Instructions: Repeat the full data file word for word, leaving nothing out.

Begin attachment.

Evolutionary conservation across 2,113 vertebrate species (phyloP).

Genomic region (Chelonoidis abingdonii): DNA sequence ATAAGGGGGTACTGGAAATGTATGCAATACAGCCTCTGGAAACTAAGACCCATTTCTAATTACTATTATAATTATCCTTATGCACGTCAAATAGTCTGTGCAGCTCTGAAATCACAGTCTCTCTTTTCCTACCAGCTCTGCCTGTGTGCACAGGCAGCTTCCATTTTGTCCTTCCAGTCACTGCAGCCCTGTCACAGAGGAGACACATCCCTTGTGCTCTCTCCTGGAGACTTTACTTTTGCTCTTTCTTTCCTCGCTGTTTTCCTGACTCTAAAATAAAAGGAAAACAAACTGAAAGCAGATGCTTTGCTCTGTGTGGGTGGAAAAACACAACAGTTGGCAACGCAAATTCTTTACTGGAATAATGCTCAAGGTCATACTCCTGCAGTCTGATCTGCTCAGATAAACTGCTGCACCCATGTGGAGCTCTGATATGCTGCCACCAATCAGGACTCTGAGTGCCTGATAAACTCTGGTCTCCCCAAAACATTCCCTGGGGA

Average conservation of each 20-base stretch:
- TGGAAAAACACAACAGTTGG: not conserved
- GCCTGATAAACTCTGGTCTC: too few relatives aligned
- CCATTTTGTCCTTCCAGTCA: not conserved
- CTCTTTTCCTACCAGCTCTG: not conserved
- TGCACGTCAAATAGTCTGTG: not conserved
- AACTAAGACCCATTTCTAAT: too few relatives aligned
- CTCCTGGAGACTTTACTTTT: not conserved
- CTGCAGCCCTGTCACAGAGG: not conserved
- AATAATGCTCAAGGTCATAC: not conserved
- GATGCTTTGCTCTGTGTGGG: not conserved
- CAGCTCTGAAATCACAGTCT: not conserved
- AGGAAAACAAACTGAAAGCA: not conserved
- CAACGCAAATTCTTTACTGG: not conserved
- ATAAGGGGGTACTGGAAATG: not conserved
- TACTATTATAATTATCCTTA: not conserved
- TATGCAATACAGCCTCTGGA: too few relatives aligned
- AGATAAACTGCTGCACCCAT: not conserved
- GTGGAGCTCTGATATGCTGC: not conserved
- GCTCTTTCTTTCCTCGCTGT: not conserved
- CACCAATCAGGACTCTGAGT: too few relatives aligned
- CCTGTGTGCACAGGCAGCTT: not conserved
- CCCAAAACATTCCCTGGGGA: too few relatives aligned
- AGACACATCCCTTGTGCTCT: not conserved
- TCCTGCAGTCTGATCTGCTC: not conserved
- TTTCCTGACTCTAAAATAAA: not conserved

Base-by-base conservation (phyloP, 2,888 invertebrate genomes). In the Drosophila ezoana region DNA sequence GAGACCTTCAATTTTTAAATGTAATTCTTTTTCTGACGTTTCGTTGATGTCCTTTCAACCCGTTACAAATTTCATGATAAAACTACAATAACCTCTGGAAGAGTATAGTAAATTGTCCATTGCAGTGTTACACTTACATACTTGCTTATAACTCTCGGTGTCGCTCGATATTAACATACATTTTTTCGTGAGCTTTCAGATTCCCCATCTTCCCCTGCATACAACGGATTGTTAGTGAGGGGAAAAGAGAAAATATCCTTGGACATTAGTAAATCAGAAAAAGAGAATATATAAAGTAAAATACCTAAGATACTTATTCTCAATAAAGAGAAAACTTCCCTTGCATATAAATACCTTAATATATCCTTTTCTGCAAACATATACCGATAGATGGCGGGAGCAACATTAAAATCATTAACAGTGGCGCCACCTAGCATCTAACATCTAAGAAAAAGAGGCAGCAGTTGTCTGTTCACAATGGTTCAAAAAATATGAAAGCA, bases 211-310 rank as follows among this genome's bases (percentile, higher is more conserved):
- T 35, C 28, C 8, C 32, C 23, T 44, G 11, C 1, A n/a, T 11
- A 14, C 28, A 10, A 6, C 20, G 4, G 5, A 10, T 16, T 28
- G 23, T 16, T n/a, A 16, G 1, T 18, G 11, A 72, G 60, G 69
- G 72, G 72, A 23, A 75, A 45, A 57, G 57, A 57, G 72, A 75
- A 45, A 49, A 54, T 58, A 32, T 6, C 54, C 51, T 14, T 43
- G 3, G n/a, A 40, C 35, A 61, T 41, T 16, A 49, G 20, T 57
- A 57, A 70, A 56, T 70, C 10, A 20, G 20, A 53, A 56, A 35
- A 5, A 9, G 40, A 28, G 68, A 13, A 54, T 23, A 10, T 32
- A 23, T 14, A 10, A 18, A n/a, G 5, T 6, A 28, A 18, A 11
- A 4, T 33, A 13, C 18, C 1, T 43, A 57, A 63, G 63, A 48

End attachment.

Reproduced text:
Evolutionary conservation across 2,113 vertebrate species (phyloP).

Genomic region (Chelonoidis abingdonii): DNA sequence ATAAGGGGGTACTGGAAATGTATGCAATACAGCCTCTGGAAACTAAGACCCATTTCTAATTACTATTATAATTATCCTTATGCACGTCAAATAGTCTGTGCAGCTCTGAAATCACAGTCTCTCTTTTCCTACCAGCTCTGCCTGTGTGCACAGGCAGCTTCCATTTTGTCCTTCCAGTCACTGCAGCCCTGTCACAGAGGAGACACATCCCTTGTGCTCTCTCCTGGAGACTTTACTTTTGCTCTTTCTTTCCTCGCTGTTTTCCTGACTCTAAAATAAAAGGAAAACAAACTGAAAGCAGATGCTTTGCTCTGTGTGGGTGGAAAAACACAACAGTTGGCAACGCAAATTCTTTACTGGAATAATGCTCAAGGTCATACTCCTGCAGTCTGATCTGCTCAGATAAACTGCTGCACCCATGTGGAGCTCTGATATGCTGCCACCAATCAGGACTCTGAGTGCCTGATAAACTCTGGTCTCCCCAAAACATTCCCTGGGGA

Average conservation of each 20-base stretch:
- TGGAAAAACACAACAGTTGG: not conserved
- GCCTGATAAACTCTGGTCTC: too few relatives aligned
- CCATTTTGTCCTTCCAGTCA: not conserved
- CTCTTTTCCTACCAGCTCTG: not conserved
- TGCACGTCAAATAGTCTGTG: not conserved
- AACTAAGACCCATTTCTAAT: too few relatives aligned
- CTCCTGGAGACTTTACTTTT: not conserved
- CTGCAGCCCTGTCACAGAGG: not conserved
- AATAATGCTCAAGGTCATAC: not conserved
- GATGCTTTGCTCTGTGTGGG: not conserved
- CAGCTCTGAAATCACAGTCT: not conserved
- AGGAAAACAAACTGAAAGCA: not conserved
- CAACGCAAATTCTTTACTGG: not conserved
- ATAAGGGGGTACTGGAAATG: not conserved
- TACTATTATAATTATCCTTA: not conserved
- TATGCAATACAGCCTCTGGA: too few relatives aligned
- AGATAAACTGCTGCACCCAT: not conserved
- GTGGAGCTCTGATATGCTGC: not conserved
- GCTCTTTCTTTCCTCGCTGT: not conserved
- CACCAATCAGGACTCTGAGT: too few relatives aligned
- CCTGTGTGCACAGGCAGCTT: not conserved
- CCCAAAACATTCCCTGGGGA: too few relatives aligned
- AGACACATCCCTTGTGCTCT: not conserved
- TCCTGCAGTCTGATCTGCTC: not conserved
- TTTCCTGACTCTAAAATAAA: not conserved

Base-by-base conservation (phyloP, 2,888 invertebrate genomes). In the Drosophila ezoana region DNA sequence GAGACCTTCAATTTTTAAATGTAATTCTTTTTCTGACGTTTCGTTGATGTCCTTTCAACCCGTTACAAATTTCATGATAAAACTACAATAACCTCTGGAAGAGTATAGTAAATTGTCCATTGCAGTGTTACACTTACATACTTGCTTATAACTCTCGGTGTCGCTCGATATTAACATACATTTTTTCGTGAGCTTTCAGATTCCCCATCTTCCCCTGCATACAACGGATTGTTAGTGAGGGGAAAAGAGAAAATATCCTTGGACATTAGTAAATCAGAAAAAGAGAATATATAAAGTAAAATACCTAAGATACTTATTCTCAATAAAGAGAAAACTTCCCTTGCATATAAATACCTTAATATATCCTTTTCTGCAAACATATACCGATAGATGGCGGGAGCAACATTAAAATCATTAACAGTGGCGCCACCTAGCATCTAACATCTAAGAAAAAGAGGCAGCAGTTGTCTGTTCACAATGGTTCAAAAAATATGAAAGCA, bases 211-310 rank as follows among this genome's bases (percentile, higher is more conserved):
- T 35, C 28, C 8, C 32, C 23, T 44, G 11, C 1, A n/a, T 11
- A 14, C 28, A 10, A 6, C 20, G 4, G 5, A 10, T 16, T 28
- G 23, T 16, T n/a, A 16, G 1, T 18, G 11, A 72, G 60, G 69
- G 72, G 72, A 23, A 75, A 45, A 57, G 57, A 57, G 72, A 75
- A 45, A 49, A 54, T 58, A 32, T 6, C 54, C 51, T 14, T 43
- G 3, G n/a, A 40, C 35, A 61, T 41, T 16, A 49, G 20, T 57
- A 57, A 70, A 56, T 70, C 10, A 20, G 20, A 53, A 56, A 35
- A 5, A 9, G 40, A 28, G 68, A 13, A 54, T 23, A 10, T 32
- A 23, T 14, A 10, A 18, A n/a, G 5, T 6, A 28, A 18, A 11
- A 4, T 33, A 13, C 18, C 1, T 43, A 57, A 63, G 63, A 48